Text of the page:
Convergence streamlines IT costs

Converged voice and data networks result in reduced operating costs, including the costs associated with network support staff, according to delegates at IDC’s Enterprise IP Convergence conference in Sydney last week.

The conference included a panel session – chaired by Avaya CTO James Haensly – and representatives from three companies who have implemented converged networks – ICT, a technology services provider; Inchcape, a car distributor; and Novell Asia Pacific.

ICT managing director Michelle Tomkins said the key benefits of IP telephony were the savings associated with cost and consolidation, which she described as compelling.

“We have reduced telephone costs by some 30 to 40 per cent and have increased productivity by consolidating resources,” Tomkins said. “With a converged network we can support remote centres and quickly deploy applications.”

Inchcape IS manager David Starr IP telephony benefited centralised management.

“With IP telelphony we can now manage phones and other applications centrally,” Starr said. “We used to have four people in network management, now we only have two and a half. With IP phones, people movement is easy as everything is done centrally.”

When asked about future cost savings, Starr made no secret of the IT redundancies.

“Convergence saves costs in people as we used to have two people administering our telephone network and two people administering our data network. We projected an initial ROI of five years but shortened that to four due to bandwidth increasing by only 35 per cent due to calls.”

Novell Asia-Pacific technical systems manager Paul Voulas, who oversaw the company’s transition from separate networks, also reduced management costs with IP telephony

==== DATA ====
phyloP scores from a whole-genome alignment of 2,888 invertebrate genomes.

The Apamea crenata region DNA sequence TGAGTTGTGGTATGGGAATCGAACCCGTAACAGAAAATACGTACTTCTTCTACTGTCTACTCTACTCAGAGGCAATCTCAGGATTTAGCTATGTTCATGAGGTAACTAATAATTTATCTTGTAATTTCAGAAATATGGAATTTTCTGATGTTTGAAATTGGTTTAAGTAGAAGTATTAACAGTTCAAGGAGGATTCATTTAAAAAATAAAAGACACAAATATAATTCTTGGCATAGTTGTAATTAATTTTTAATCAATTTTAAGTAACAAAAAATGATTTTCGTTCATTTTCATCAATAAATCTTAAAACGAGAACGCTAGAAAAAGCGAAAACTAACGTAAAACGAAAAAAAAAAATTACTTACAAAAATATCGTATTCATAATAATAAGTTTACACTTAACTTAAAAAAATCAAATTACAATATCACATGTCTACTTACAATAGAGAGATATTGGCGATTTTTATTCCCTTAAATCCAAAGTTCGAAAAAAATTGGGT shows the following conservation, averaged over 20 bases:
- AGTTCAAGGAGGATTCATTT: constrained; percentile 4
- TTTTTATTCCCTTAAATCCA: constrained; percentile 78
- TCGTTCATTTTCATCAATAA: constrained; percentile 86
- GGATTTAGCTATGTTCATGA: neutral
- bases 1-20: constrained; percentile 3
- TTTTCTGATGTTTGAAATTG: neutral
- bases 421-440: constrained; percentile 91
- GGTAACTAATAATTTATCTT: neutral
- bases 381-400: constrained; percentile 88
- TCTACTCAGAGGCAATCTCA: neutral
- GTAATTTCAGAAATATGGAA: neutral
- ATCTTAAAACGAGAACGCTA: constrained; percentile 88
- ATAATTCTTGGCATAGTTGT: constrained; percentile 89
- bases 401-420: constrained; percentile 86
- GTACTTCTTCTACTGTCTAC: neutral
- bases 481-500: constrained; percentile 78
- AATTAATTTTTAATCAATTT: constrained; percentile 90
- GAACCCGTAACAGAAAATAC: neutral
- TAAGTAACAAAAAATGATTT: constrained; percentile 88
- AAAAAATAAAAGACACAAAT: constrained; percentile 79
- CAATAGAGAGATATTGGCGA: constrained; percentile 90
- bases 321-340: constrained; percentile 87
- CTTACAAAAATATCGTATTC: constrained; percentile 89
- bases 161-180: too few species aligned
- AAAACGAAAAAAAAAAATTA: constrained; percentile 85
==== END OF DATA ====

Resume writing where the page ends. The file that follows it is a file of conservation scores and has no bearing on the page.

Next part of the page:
“Asia Pacific was the first Novell region to deploy VoIP and we have reduced mobile and long-distance toll charges,” Voulas said. “Novell works on 12-month ROIs and this project will pay itself off in less than 12 months. Now we only have one telephony person in the whole of the Asia-Pacific region.”

Inchcape’s Starr said the entry cost of IP telephony is viable if you have enough people to take advantage of the technology.

“IP telephony can be prohibitive if you have a low number of people in your branch offices,” he said. “We have found that you need at least 24 people for a $30,000 IP network to be viable. There is also new equipment coming on to the market which will reduce the up-front cost.”

Although all three panellists are satisfied with the results of their converged networks, they did offer advice on what to consider before investing.

“Don’t rush IP telephony as it is a steep learning curve and will involve training people,” Starr said. “Also, you need to realise the risks. WANs don’t always stay up and it will fall over so you will need redundant links.”

Novell’s Voulas said the company had not considered the complexity of the network.

“Once we got the network design right everything went well,” Voulas said.

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